Organization is the thinking skill that helps a child take a systematic approach to problem solving by creating order out of disorder. Organization involves learning how to collect all of the necessary materials to complete a task while being able to step back and examine a complex situation. For example, a child is using organizational skills when they take time to gather all of their notes before starting to study for a test.
Video games allow kids to practice their Organization skills while in the midst of a fun and immersive gaming experience. Many games require that a child accumulate and organize objects or money in order to progress.
Watch the video to learn more about how video games can help your child improve their Organization skills.
Organization is vital to a child’s academic success, as it allows them to arrange elements into a functioning whole, while understanding how to conceptually organize all facets of an activity to create a unified approach. Organization is the thinking skill that facilitates a child’s ability to obtain important information, make it accessible, and know how to use it for informed decision making.
Organizational skills are crucial for academic success. Organization helps kids to prepare for long-term projects and allows them to effectively think through sentence construction in order to properly express an idea. Thinking in an organized manner is an essential skill for a variety of science and mathematical concepts, and plays a role across all academic subjects by aiding in a student’s capacity to find, complete, and turn in assignments.
Playing video games, searching the Internet, trying out the newest app, or Facebooking a friend demands a variety of thinking skills. Proficiency with any of these digital tools requires the ability to apply skills such as Planning, Organization, Working Memory, or Self-Awareness. For children, the attraction of video games and technologies makes them an ideal teaching tool for practicing game-based skills and learning to apply them to school and daily activities.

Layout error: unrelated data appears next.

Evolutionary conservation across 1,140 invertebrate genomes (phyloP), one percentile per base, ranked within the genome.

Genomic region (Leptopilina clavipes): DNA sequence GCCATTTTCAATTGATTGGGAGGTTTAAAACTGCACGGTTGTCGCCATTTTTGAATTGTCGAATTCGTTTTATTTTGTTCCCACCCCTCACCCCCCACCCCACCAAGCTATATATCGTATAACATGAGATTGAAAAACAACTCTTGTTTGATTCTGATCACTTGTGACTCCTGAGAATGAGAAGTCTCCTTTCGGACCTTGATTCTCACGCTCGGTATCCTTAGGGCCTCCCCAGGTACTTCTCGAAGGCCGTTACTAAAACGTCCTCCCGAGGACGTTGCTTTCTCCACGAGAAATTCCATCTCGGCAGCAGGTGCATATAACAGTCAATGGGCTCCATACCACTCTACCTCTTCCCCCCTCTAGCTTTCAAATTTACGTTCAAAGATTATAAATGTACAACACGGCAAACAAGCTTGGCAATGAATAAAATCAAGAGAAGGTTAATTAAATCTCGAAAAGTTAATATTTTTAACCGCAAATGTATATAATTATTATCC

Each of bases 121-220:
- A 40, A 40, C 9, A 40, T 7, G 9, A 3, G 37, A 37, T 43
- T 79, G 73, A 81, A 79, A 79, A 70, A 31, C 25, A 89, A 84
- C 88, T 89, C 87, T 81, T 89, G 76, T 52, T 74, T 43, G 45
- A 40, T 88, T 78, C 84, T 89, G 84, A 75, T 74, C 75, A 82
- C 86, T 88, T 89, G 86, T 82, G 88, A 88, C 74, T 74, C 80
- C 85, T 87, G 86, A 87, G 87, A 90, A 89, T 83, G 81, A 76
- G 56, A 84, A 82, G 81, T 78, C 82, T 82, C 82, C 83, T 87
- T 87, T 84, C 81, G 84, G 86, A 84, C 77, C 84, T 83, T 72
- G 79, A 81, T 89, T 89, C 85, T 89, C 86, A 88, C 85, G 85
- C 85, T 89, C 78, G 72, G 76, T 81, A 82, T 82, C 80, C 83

Video games practice organizational skills when players need to collect or categorize items to move from one level to another, complete game tasks in a particular sequence, or when they are required to keep track of what they have accomplished in order to move on. There are a variety of digital technologies that can improve and support organizational skills. These technologies range from electronic “to-do” lists available for mobile and desktop devices to search engines, social bookmarking, and cloud-based computing that facilitate labeling and organizing one’s information.
Organization is a commonly identified executive function, that is usually defined as the capacity to systematically order both materials and activities. It is a core component of Dawson and Guare’s theory of executive functions, after which we’ve patterned our Thinking Skills at LearningWorks for Kids.
As an executive function, organization sometimes refers to the capacity to find structure not only for one’s self and one’s actions, but for materials and tools that are necessary to accomplish goals. Organization helps children to keep track of their toys, books, and clothing. It is also an important component of the problem-solving and goal setting components of many executive functioning theories. Organizational skills support productivity, improve time management, and enhance the successful completion of goals.
Assessing the executive function of organization in children involves determining how well they keep track of important materials like homework and school supplies, and how effective they are in keeping their personal lives in order. The LearningWorks for Kids Thinking Skills Assessment is based on the Executive Skills Questionnaire (ESQ), which primarily measures organization of one’s tools and possessions, rather than organization of one’s activities (which is measured by the executive skills of planning) . This scale focuses on tasks such as finding homework and other items necessary for home and school, that are frequently exhibited by alternative learners.